• the NAO and relevant inspectorates should have access to providers’ internal information and data
  • whistleblowing procedures are in place to ensure access to and responses from providers, public sector procurers and external inspectorate
  • bidders can demonstrate exemplar governance


Any outsourcing provider failing to comply with ethical standards should not be awarded public contracts and any existing contracts should be terminated.

The broader CSPL proposals in respect of ethical standards in public procurement and outsourcing, whilst very welcome, are not new. Successive governments have failed to address what are fundamental matters for the efficacy of outsourcing, any public confidence in it and for democratic accountability.

In my view, the CSPL should also specifically address the ethics of relationships between senior public officials and politicians (at both national and local level) and public service businesses. I am not suggesting that there is ‘corruption’, but relationships that are too ‘cosy’ can and will over time dampen objectivity. And even where relationships are consistent with the Nolan principles and other ethical standards, they must also be seen to be such; there should be no opportunity for suspicion of impropriety.

The public service outsourcing companies and the major accountancy and consultancy firms actively seek to influence and shape government policy, and to develop relations with current and potential public sector clients. This is understandable, but there must always be transparency.

A stronger set of regulations and agreed best practice is needed to protect the public interest in respect of the ‘revolving door’ syndrome whereby senior staff move between these companies and the public sector (or vice versa), or are seconded into public sector roles (and vice versa). Again, these activities can be mutually beneficial for the public and business sectors but there must be no opportunity for suspicion let alone actual abuse of such practices.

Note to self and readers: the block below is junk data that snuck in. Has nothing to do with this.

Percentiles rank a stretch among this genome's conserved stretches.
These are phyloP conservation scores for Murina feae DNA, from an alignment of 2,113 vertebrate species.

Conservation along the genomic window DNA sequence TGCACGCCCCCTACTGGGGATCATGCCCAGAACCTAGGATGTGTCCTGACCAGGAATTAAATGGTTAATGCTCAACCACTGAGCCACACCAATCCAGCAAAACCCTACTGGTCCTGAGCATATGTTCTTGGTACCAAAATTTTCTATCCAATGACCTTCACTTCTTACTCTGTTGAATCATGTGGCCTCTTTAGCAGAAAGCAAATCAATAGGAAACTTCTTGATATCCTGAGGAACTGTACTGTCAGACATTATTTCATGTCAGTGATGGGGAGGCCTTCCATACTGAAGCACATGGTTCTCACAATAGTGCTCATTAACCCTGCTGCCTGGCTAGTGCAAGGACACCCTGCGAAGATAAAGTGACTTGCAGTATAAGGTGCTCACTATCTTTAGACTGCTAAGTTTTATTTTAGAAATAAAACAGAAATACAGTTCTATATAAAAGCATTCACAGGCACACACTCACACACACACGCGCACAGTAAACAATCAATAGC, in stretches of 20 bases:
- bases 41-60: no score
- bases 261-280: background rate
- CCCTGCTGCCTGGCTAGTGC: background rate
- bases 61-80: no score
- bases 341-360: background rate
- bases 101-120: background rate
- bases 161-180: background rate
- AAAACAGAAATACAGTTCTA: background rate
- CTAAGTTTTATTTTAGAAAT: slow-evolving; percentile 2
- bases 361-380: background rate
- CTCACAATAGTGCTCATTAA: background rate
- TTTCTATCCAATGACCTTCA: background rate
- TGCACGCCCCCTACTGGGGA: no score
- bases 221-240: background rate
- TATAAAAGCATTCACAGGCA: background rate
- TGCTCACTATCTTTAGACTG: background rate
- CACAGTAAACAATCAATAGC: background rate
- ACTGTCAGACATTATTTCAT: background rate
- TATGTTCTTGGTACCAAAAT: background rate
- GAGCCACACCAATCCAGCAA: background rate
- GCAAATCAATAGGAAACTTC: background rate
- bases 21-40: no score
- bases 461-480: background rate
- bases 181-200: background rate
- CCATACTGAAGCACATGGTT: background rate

Consideration should also be given as to how this will affect charities and other non-business sector providers. Many charities provide advocacy and help shape policy, as well as contract with (or are in receipt of grants from) the public sector. There is a strong case for them being treated in a different way from large businesses.

The CSPL proposals, while modest, would place serious and additional demands on an already under-resourced public sector. Significant cultural change within the public sector and across providers would be required.

Nevertheless, these CSPL reforms should be implemented without delay. Carillion shows us why.

John Tizard participated in a CIPFA debate on the future of public sector outsourcing. Read PF’s report of the discussion here

  • John Tizard

    John Tizard is an independent strategic adviser and commentator on public policy and public services. He works with a range of public, private, third, union and academic organisations. He now holds several non-executive, trustee and chair roles in the VCS and arts sectors. He was a senior executive both at Capita and Scope, and is a former joint council leader